By Ken Reed
The Southeastern Conference (SEC) is the beast of college football, which means it’s the beast of college athletics.
For decades, the SEC has wielded a ton of power in SportsWorld. The SEC has also long been a bastion of conservative, old-school ideology.
So, when SEC commissioner Greg Sankey announced that the state of Mississippi could lose all SEC championship events unless it changes the state flag, which currently includes a Confederate symbol, it becomes increasingly clear that the country as a whole might be serious about making bold, progressive changes when it comes to racism and social justice.
“It is past time for change to be made to the flag of the State of Mississippi,” said Stankey in a statement. “Our students deserve an opportunity to learn and compete in environments that are inclusive and welcoming to all.”
SEC members Mississippi and Mississippi State both support the effort.
“Mississippi needs a flag that represents the qualities about our state that unite us, not those that still divide us,” said University of Mississippi Chancellor Glenn Boyce and athletics Vice Chancellor Keith Carter in a joint statement.
That’s a good, strong statement.
But while they are at it, both Boyce and Carter should think about changing their university’s nickname: Rebels. Rebels is a term that originally described Confederates and the Rebel Yell was a battle cry used by Confederate soldiers.
I would suggest to Boyce and Carter that as long as your school is known as the Ole Miss Rebels, the University of Mississippi will remain a divisive institution, not one that unites all Mississippians — and Americans in general — by providing an inclusive and welcoming environment to all.
— Ken Reed, Sports Policy Director, League of Fans
Sports Forum Podcast
Episode #17 – League of Fans’ Sports Forum podcast: Talking Sports With Legendary New York Times Sports Columnist Robert Lipsyte – We chat about Lipsyte’s amazing career and some of the athletes he covered and got to know well, like Muhammad Ali, as well as his relationships with fellow sports journalists like Bob Costas and Howard Cosell.
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Episode #16 – League of Fans’ Sports Forum podcast: Andrew Maraniss: Outstanding Author of Books That Focus On the Intersection of Sports, History and Social Justice.
Episode #15 – League of Fans’ Sports Forum podcast: Talking Sports Psychology with Dr. Tim Rice. We discuss the growth of sports psychology at all levels, the positive impact that a number of high profile athletes have had by opening up, and the importance of everyone involved in sports caring for the whole athlete, mind and body.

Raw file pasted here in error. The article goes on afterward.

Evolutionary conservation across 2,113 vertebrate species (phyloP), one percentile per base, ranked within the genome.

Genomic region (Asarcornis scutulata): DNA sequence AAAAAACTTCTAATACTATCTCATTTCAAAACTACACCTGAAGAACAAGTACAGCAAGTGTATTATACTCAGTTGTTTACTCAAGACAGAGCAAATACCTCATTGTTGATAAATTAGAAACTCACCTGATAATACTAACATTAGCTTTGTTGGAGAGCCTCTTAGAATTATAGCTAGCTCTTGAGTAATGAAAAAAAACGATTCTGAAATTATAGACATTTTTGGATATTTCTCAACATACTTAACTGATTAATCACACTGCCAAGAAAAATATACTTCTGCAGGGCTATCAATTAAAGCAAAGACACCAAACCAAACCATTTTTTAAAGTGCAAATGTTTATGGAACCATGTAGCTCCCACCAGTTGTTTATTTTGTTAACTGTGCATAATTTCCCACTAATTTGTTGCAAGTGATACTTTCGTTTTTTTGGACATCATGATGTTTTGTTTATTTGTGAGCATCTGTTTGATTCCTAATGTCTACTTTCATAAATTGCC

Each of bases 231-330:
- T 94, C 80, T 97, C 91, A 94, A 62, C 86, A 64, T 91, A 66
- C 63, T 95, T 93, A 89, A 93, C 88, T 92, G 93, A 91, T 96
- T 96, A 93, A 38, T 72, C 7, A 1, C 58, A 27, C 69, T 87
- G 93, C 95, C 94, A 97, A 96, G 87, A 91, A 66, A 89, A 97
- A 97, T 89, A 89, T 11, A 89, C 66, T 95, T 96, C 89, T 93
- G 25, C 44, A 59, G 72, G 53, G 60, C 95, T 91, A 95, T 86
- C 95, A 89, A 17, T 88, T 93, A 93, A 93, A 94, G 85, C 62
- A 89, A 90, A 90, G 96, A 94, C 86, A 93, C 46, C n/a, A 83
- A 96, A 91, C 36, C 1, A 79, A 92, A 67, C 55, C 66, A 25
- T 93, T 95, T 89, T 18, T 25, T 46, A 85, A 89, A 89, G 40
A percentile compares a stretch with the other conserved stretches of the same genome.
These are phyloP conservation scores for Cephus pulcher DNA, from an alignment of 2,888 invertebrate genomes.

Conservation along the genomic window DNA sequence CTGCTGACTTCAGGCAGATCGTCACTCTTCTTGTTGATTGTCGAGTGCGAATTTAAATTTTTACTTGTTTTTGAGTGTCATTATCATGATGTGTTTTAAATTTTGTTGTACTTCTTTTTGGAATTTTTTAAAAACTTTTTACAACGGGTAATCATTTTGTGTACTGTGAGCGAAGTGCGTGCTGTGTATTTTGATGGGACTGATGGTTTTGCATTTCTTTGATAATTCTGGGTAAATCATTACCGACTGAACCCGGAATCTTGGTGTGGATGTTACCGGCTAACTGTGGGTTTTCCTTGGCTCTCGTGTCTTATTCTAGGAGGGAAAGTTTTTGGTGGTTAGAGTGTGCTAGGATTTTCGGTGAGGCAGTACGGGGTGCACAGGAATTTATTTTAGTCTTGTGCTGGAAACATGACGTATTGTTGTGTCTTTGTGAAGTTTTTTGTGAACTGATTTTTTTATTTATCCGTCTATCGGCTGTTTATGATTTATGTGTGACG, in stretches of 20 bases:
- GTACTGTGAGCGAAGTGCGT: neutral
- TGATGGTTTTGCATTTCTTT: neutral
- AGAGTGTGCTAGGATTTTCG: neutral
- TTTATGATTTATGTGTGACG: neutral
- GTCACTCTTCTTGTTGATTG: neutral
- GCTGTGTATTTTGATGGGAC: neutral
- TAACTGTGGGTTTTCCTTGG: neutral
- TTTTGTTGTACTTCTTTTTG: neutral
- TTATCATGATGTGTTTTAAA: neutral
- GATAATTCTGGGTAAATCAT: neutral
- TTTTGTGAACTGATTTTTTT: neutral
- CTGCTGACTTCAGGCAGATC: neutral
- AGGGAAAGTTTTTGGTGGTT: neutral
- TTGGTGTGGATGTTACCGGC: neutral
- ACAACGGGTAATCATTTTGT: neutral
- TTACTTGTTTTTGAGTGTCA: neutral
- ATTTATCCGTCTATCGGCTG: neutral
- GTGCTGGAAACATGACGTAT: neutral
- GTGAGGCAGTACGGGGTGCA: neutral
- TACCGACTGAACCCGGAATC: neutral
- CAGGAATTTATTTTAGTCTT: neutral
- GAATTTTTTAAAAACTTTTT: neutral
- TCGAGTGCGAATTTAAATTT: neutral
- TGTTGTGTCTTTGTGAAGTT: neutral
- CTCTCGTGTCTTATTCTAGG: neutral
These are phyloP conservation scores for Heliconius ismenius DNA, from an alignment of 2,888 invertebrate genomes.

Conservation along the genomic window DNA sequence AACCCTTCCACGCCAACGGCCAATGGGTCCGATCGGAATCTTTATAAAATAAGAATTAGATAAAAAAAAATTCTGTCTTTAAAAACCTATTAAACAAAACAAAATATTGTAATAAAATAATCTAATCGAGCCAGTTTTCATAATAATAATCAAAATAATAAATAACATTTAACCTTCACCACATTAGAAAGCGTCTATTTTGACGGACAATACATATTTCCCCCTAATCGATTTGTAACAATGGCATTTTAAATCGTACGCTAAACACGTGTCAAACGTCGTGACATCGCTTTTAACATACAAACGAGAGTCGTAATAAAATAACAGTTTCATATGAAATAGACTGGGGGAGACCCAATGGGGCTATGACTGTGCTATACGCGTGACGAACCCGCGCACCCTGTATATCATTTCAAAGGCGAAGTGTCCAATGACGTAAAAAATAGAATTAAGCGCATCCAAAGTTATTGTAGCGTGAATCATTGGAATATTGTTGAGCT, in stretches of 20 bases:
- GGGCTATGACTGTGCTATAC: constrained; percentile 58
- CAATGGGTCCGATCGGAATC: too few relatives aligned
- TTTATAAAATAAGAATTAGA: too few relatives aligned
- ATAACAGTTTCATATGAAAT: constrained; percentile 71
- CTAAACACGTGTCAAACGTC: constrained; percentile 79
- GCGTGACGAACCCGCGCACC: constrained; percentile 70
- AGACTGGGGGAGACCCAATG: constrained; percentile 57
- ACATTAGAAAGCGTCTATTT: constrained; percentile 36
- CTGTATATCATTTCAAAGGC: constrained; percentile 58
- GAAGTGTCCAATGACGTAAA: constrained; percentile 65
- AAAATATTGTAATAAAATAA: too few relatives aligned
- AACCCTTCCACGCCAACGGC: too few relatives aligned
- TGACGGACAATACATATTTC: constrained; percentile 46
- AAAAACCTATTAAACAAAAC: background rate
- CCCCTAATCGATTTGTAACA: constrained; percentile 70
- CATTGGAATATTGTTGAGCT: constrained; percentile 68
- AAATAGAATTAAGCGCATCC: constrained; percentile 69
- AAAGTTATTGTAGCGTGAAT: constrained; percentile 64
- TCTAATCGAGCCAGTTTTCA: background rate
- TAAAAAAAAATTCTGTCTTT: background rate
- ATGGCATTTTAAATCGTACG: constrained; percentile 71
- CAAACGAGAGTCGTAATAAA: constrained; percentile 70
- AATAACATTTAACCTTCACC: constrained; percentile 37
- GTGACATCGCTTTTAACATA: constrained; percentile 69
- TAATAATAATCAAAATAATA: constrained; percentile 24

Episode #14 – League of Fans’ Sports Forum podcast: Making Sense of the Injury Pandemic in Major League Baseball – Gary McCoy is a strength, conditioning and high performance coach who has worked with several Major League Baseball organizations.
Episode #13 – League of Fans’ Sports Forum podcast: A Conversation With Long-Time MLB Exec Dan Evans About What’s Right With Baseball and What Could Be Better – Evans is a former general manager for the Los Angeles Dodgers and is currently a consultant for Go the Distance Baseball, which owns the Field of Dreams movie site.
Episode #12 – League of Fans’ Sports Forum podcast: A Fun Chat With Dan Gutman, Author of the Baseball Card Adventure Series for Kids
Media"How We Can Save Sports" author Ken Reed appears on Fox & Friends to explain how there's "too much adult in youth sports."
Ken Reed appears on Mornings with Gail from KFKA Radio in Colorado to discuss bad parenting in youth athletics.
“Should College Athletes Be Paid?” Ken Reed on The Morning Show from Wisconsin Public Radio
Ken Reed appears on KGNU Community Radio in Colorado (at 02:30) to discuss equality in sports and Title IX.
Ken Reed appears on the Ralph Nader Radio Hour (at 38:35) to discuss his book The Sports Reformers: Working to Make the World of Sports a Better Place, and to talk about some current sports issues.
Sports & Torts – Ken Reed, Sports Policy Director, League of Fans – at the American Museum of Tort Law
League of Fans is a sports reform project founded by Ralph Nader to fight for the higher principles of justice, fair play, equal opportunity and civil rights in sports; and to encourage safety and civic responsibility in sports industry and culture.
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